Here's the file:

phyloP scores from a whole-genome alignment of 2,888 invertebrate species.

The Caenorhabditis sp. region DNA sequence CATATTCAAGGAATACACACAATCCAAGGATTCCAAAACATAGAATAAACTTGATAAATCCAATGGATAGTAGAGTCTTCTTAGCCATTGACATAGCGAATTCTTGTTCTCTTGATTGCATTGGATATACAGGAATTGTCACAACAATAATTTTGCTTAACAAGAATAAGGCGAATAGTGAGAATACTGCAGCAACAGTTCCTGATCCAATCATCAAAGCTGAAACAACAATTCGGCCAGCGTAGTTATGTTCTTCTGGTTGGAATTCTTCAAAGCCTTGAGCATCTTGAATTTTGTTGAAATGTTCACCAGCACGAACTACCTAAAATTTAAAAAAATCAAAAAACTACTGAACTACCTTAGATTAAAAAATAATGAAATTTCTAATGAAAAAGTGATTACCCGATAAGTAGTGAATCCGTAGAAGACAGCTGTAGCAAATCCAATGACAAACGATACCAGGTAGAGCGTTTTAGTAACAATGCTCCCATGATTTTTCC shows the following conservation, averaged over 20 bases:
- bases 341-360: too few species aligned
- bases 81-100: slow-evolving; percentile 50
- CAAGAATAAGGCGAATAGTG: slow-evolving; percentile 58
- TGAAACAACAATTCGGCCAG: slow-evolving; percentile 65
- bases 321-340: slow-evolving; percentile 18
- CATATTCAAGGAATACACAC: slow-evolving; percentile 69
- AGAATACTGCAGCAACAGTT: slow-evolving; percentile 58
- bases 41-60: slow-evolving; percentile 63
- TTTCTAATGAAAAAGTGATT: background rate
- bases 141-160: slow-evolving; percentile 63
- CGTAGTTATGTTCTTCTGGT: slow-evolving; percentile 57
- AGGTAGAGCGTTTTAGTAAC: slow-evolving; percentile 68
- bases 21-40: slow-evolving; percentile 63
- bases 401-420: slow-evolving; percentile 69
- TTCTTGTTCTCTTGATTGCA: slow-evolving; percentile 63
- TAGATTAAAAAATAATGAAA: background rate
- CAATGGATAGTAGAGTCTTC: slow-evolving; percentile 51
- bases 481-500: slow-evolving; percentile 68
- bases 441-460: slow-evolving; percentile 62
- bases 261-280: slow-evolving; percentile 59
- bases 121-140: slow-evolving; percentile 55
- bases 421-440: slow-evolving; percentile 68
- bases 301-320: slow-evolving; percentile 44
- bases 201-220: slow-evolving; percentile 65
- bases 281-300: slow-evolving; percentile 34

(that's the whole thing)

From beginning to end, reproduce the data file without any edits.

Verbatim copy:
phyloP scores from a whole-genome alignment of 2,888 invertebrate species.

The Caenorhabditis sp. region DNA sequence CATATTCAAGGAATACACACAATCCAAGGATTCCAAAACATAGAATAAACTTGATAAATCCAATGGATAGTAGAGTCTTCTTAGCCATTGACATAGCGAATTCTTGTTCTCTTGATTGCATTGGATATACAGGAATTGTCACAACAATAATTTTGCTTAACAAGAATAAGGCGAATAGTGAGAATACTGCAGCAACAGTTCCTGATCCAATCATCAAAGCTGAAACAACAATTCGGCCAGCGTAGTTATGTTCTTCTGGTTGGAATTCTTCAAAGCCTTGAGCATCTTGAATTTTGTTGAAATGTTCACCAGCACGAACTACCTAAAATTTAAAAAAATCAAAAAACTACTGAACTACCTTAGATTAAAAAATAATGAAATTTCTAATGAAAAAGTGATTACCCGATAAGTAGTGAATCCGTAGAAGACAGCTGTAGCAAATCCAATGACAAACGATACCAGGTAGAGCGTTTTAGTAACAATGCTCCCATGATTTTTCC shows the following conservation, averaged over 20 bases:
- bases 341-360: too few species aligned
- bases 81-100: slow-evolving; percentile 50
- CAAGAATAAGGCGAATAGTG: slow-evolving; percentile 58
- TGAAACAACAATTCGGCCAG: slow-evolving; percentile 65
- bases 321-340: slow-evolving; percentile 18
- CATATTCAAGGAATACACAC: slow-evolving; percentile 69
- AGAATACTGCAGCAACAGTT: slow-evolving; percentile 58
- bases 41-60: slow-evolving; percentile 63
- TTTCTAATGAAAAAGTGATT: background rate
- bases 141-160: slow-evolving; percentile 63
- CGTAGTTATGTTCTTCTGGT: slow-evolving; percentile 57
- AGGTAGAGCGTTTTAGTAAC: slow-evolving; percentile 68
- bases 21-40: slow-evolving; percentile 63
- bases 401-420: slow-evolving; percentile 69
- TTCTTGTTCTCTTGATTGCA: slow-evolving; percentile 63
- TAGATTAAAAAATAATGAAA: background rate
- CAATGGATAGTAGAGTCTTC: slow-evolving; percentile 51
- bases 481-500: slow-evolving; percentile 68
- bases 441-460: slow-evolving; percentile 62
- bases 261-280: slow-evolving; percentile 59
- bases 121-140: slow-evolving; percentile 55
- bases 421-440: slow-evolving; percentile 68
- bases 301-320: slow-evolving; percentile 44
- bases 201-220: slow-evolving; percentile 65
- bases 281-300: slow-evolving; percentile 34